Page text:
2020 Playoffs | East Semifinals: (2) Raptors vs. (3) Celtics

Film Study: Celtics speeding up, staying ahead of Raptors' defense

John Schuhmann

John Schuhmann

Moving from series to series in the playoffs doesn’t just require a change in game plan on defense, where you may have to modify your scheme to slow down your new opponent’s best players.

A series change can also require a team to adjust offensively to more effectively attack how the new opponent defends. The Boston Celtics did just that in their Game 1 of their Eastern Conference semifinals series against the Toronto Raptors.

The Celtics were the best pull-up shooting team in the regular season, with four of the 28 players who finished with an effective field goal percentage of 50% or better on at least 100 pull-up jumpers, according to Second Spectrum tracking.

Over their 72 regular season games, 56% of the Celtics’ jumpers (the league’s second-highest rate) were pull-ups rather than catch-and-shoot jumpers. That rate was higher (62%) as the Celtics swept the Sixers in the first round. Against a Philly defense designed to keep Joel Embiid near the rim, the Celtics ranked last in the first round in ball movement, averaging just 269 passes per 24 minutes of possession, according to Second Spectrum.

But the Raptors’ defense, which used ball pressure and relentless rotations to rank second in the league, requires a different approach.

“You got to make sure you get rid of the ball on time in this series,” Celtics coach Brad Stevens said before Game 1. “If you over-dribble, you’re in trouble. Isolation is not the answer. They just load up on you, so the ball has to pop, you have to move, you have to find a great shot when you can, and you have to be patient enough to find it.”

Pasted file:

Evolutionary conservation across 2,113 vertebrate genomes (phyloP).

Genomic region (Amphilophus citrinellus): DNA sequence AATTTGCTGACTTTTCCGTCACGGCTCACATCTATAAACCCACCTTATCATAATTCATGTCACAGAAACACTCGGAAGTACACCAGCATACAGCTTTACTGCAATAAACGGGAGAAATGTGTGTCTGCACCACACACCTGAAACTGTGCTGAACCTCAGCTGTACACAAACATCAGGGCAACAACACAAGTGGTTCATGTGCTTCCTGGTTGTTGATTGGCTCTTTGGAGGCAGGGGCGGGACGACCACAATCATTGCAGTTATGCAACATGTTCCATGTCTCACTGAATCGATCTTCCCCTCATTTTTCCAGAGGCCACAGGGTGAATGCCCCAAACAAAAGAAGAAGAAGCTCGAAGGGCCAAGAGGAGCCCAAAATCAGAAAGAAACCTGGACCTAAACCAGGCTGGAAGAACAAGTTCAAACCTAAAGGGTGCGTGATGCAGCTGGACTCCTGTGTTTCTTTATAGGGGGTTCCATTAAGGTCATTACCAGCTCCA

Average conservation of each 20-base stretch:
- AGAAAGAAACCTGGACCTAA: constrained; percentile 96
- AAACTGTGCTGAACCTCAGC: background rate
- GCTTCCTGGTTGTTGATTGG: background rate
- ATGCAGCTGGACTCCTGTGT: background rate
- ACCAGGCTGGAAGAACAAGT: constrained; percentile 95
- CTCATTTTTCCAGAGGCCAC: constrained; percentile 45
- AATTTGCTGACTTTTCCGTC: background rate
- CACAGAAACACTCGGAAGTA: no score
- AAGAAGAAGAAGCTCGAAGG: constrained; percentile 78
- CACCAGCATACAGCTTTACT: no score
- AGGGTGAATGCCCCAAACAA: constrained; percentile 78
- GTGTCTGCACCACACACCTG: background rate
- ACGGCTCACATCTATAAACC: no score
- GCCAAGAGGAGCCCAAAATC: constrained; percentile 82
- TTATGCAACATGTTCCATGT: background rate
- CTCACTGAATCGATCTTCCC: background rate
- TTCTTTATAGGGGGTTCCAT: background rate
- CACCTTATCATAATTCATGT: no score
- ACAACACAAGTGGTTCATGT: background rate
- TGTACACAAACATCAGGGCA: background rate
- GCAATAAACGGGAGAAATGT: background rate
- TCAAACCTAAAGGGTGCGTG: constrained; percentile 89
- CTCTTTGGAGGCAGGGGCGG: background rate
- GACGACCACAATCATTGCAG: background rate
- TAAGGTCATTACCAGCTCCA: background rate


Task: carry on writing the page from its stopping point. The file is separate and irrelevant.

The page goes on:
There was a clip from the 2014 Finals where Tony Parker told Spurs coach Greg Popovich, “I have to trust my teammates in this series.” Because the Heat were blitzing pick-and-rolls, Parker knew he would have to “get off the ball.” When he drew two defenders, he had to get rid of the ball quickly so his teammates could play 4-on-3 before the Miami defense recovered. He did just that, sparking the best ball movement we’ve seen in recent history.

The Raptors are not blitzing the Celtics’ pick-and-rolls. And Boston’s ball movement on Sunday was nothing like that of the 2014 Spurs. But it was clear from the start of Game 1 that the Celtics’ ball-handlers — Kemba Walker, in particular — knew they’d have to get off the ball against the swarming Toronto defense.

The Good Film: When the ball moves

Walker’s first touch of the series was on a hand-off from Daniel Theis, after which he was encircled by three Raptors: Fred VanVleet trailing the play, Marc Gasol (Theis’ defender) up high to prevent the pull-up 3, and Pascal Siakam pinching off Jaylen Brown on the right wing: